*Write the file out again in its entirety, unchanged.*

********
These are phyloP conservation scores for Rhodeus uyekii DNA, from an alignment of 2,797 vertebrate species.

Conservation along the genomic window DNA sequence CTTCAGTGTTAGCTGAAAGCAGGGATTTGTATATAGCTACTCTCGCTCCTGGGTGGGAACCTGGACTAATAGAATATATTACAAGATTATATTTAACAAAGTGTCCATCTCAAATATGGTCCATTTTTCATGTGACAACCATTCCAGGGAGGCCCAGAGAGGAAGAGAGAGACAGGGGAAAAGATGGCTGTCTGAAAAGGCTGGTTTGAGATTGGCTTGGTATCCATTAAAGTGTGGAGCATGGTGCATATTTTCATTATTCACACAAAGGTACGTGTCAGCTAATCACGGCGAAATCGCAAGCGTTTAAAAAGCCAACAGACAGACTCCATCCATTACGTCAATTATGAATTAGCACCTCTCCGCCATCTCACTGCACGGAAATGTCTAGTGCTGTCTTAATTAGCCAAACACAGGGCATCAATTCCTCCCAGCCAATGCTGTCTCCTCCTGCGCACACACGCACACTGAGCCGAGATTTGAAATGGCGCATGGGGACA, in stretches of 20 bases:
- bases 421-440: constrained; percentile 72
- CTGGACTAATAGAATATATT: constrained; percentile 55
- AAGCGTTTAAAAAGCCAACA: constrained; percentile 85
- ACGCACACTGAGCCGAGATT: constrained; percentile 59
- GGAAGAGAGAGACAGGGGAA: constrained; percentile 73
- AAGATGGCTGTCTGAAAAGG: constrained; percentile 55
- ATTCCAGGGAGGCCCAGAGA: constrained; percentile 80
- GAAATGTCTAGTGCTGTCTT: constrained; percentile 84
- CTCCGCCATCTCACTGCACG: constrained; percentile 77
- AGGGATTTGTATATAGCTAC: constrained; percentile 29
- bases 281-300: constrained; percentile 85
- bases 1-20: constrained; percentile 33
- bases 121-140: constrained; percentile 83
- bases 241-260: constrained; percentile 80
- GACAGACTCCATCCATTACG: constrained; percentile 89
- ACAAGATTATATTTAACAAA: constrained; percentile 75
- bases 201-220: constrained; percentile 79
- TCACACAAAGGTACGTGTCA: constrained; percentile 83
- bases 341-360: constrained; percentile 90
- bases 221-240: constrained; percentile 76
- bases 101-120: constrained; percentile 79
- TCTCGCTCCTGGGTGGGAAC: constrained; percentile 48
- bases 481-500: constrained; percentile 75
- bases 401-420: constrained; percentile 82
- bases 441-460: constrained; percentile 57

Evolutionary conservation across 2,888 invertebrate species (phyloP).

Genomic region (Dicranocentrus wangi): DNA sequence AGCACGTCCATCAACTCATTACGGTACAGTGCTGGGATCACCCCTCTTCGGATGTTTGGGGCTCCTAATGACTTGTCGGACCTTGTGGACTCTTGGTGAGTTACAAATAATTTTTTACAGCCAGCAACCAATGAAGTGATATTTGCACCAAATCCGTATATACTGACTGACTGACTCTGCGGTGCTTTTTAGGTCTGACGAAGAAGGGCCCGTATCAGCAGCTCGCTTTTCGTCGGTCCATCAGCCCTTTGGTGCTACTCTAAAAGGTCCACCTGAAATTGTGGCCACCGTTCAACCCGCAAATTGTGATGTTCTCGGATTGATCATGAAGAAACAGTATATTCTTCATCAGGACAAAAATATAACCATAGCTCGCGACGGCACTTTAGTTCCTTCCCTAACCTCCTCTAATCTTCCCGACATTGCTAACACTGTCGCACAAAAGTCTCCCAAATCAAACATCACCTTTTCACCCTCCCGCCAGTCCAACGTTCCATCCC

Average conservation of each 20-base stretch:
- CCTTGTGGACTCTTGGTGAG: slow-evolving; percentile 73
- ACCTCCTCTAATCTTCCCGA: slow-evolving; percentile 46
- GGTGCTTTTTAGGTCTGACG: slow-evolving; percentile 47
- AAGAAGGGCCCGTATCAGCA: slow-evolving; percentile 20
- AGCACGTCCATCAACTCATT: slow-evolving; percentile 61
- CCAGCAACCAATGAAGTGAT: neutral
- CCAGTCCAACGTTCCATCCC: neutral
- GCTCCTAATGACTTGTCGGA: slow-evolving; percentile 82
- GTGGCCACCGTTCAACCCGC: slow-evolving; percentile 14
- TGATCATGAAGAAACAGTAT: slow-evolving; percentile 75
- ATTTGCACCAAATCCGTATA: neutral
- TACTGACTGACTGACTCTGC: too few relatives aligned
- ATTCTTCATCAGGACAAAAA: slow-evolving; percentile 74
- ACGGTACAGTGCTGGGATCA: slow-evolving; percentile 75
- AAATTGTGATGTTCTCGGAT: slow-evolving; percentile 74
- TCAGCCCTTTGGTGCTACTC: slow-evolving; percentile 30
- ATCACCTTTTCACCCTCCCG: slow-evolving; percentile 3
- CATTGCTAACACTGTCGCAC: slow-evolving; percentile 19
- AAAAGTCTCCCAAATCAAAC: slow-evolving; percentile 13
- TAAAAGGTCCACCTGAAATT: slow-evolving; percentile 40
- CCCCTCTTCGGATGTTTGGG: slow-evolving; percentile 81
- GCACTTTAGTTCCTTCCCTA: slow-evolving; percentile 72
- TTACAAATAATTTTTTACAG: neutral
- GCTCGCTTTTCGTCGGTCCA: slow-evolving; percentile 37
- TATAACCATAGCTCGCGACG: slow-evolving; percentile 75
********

These are phyloP conservation scores for Rhodeus uyekii DNA, from an alignment of 2,797 vertebrate species.

Conservation along the genomic window DNA sequence CTTCAGTGTTAGCTGAAAGCAGGGATTTGTATATAGCTACTCTCGCTCCTGGGTGGGAACCTGGACTAATAGAATATATTACAAGATTATATTTAACAAAGTGTCCATCTCAAATATGGTCCATTTTTCATGTGACAACCATTCCAGGGAGGCCCAGAGAGGAAGAGAGAGACAGGGGAAAAGATGGCTGTCTGAAAAGGCTGGTTTGAGATTGGCTTGGTATCCATTAAAGTGTGGAGCATGGTGCATATTTTCATTATTCACACAAAGGTACGTGTCAGCTAATCACGGCGAAATCGCAAGCGTTTAAAAAGCCAACAGACAGACTCCATCCATTACGTCAATTATGAATTAGCACCTCTCCGCCATCTCACTGCACGGAAATGTCTAGTGCTGTCTTAATTAGCCAAACACAGGGCATCAATTCCTCCCAGCCAATGCTGTCTCCTCCTGCGCACACACGCACACTGAGCCGAGATTTGAAATGGCGCATGGGGACA, in stretches of 20 bases:
- bases 421-440: constrained; percentile 72
- CTGGACTAATAGAATATATT: constrained; percentile 55
- AAGCGTTTAAAAAGCCAACA: constrained; percentile 85
- ACGCACACTGAGCCGAGATT: constrained; percentile 59
- GGAAGAGAGAGACAGGGGAA: constrained; percentile 73
- AAGATGGCTGTCTGAAAAGG: constrained; percentile 55
- ATTCCAGGGAGGCCCAGAGA: constrained; percentile 80
- GAAATGTCTAGTGCTGTCTT: constrained; percentile 84
- CTCCGCCATCTCACTGCACG: constrained; percentile 77
- AGGGATTTGTATATAGCTAC: constrained; percentile 29
- bases 281-300: constrained; percentile 85
- bases 1-20: constrained; percentile 33
- bases 121-140: constrained; percentile 83
- bases 241-260: constrained; percentile 80
- GACAGACTCCATCCATTACG: constrained; percentile 89
- ACAAGATTATATTTAACAAA: constrained; percentile 75
- bases 201-220: constrained; percentile 79
- TCACACAAAGGTACGTGTCA: constrained; percentile 83
- bases 341-360: constrained; percentile 90
- bases 221-240: constrained; percentile 76
- bases 101-120: constrained; percentile 79
- TCTCGCTCCTGGGTGGGAAC: constrained; percentile 48
- bases 481-500: constrained; percentile 75
- bases 401-420: constrained; percentile 82
- bases 441-460: constrained; percentile 57

Evolutionary conservation across 2,888 invertebrate species (phyloP).

Genomic region (Dicranocentrus wangi): DNA sequence AGCACGTCCATCAACTCATTACGGTACAGTGCTGGGATCACCCCTCTTCGGATGTTTGGGGCTCCTAATGACTTGTCGGACCTTGTGGACTCTTGGTGAGTTACAAATAATTTTTTACAGCCAGCAACCAATGAAGTGATATTTGCACCAAATCCGTATATACTGACTGACTGACTCTGCGGTGCTTTTTAGGTCTGACGAAGAAGGGCCCGTATCAGCAGCTCGCTTTTCGTCGGTCCATCAGCCCTTTGGTGCTACTCTAAAAGGTCCACCTGAAATTGTGGCCACCGTTCAACCCGCAAATTGTGATGTTCTCGGATTGATCATGAAGAAACAGTATATTCTTCATCAGGACAAAAATATAACCATAGCTCGCGACGGCACTTTAGTTCCTTCCCTAACCTCCTCTAATCTTCCCGACATTGCTAACACTGTCGCACAAAAGTCTCCCAAATCAAACATCACCTTTTCACCCTCCCGCCAGTCCAACGTTCCATCCC

Average conservation of each 20-base stretch:
- CCTTGTGGACTCTTGGTGAG: slow-evolving; percentile 73
- ACCTCCTCTAATCTTCCCGA: slow-evolving; percentile 46
- GGTGCTTTTTAGGTCTGACG: slow-evolving; percentile 47
- AAGAAGGGCCCGTATCAGCA: slow-evolving; percentile 20
- AGCACGTCCATCAACTCATT: slow-evolving; percentile 61
- CCAGCAACCAATGAAGTGAT: neutral
- CCAGTCCAACGTTCCATCCC: neutral
- GCTCCTAATGACTTGTCGGA: slow-evolving; percentile 82
- GTGGCCACCGTTCAACCCGC: slow-evolving; percentile 14
- TGATCATGAAGAAACAGTAT: slow-evolving; percentile 75
- ATTTGCACCAAATCCGTATA: neutral
- TACTGACTGACTGACTCTGC: too few relatives aligned
- ATTCTTCATCAGGACAAAAA: slow-evolving; percentile 74
- ACGGTACAGTGCTGGGATCA: slow-evolving; percentile 75
- AAATTGTGATGTTCTCGGAT: slow-evolving; percentile 74
- TCAGCCCTTTGGTGCTACTC: slow-evolving; percentile 30
- ATCACCTTTTCACCCTCCCG: slow-evolving; percentile 3
- CATTGCTAACACTGTCGCAC: slow-evolving; percentile 19
- AAAAGTCTCCCAAATCAAAC: slow-evolving; percentile 13
- TAAAAGGTCCACCTGAAATT: slow-evolving; percentile 40
- CCCCTCTTCGGATGTTTGGG: slow-evolving; percentile 81
- GCACTTTAGTTCCTTCCCTA: slow-evolving; percentile 72
- TTACAAATAATTTTTTACAG: neutral
- GCTCGCTTTTCGTCGGTCCA: slow-evolving; percentile 37
- TATAACCATAGCTCGCGACG: slow-evolving; percentile 75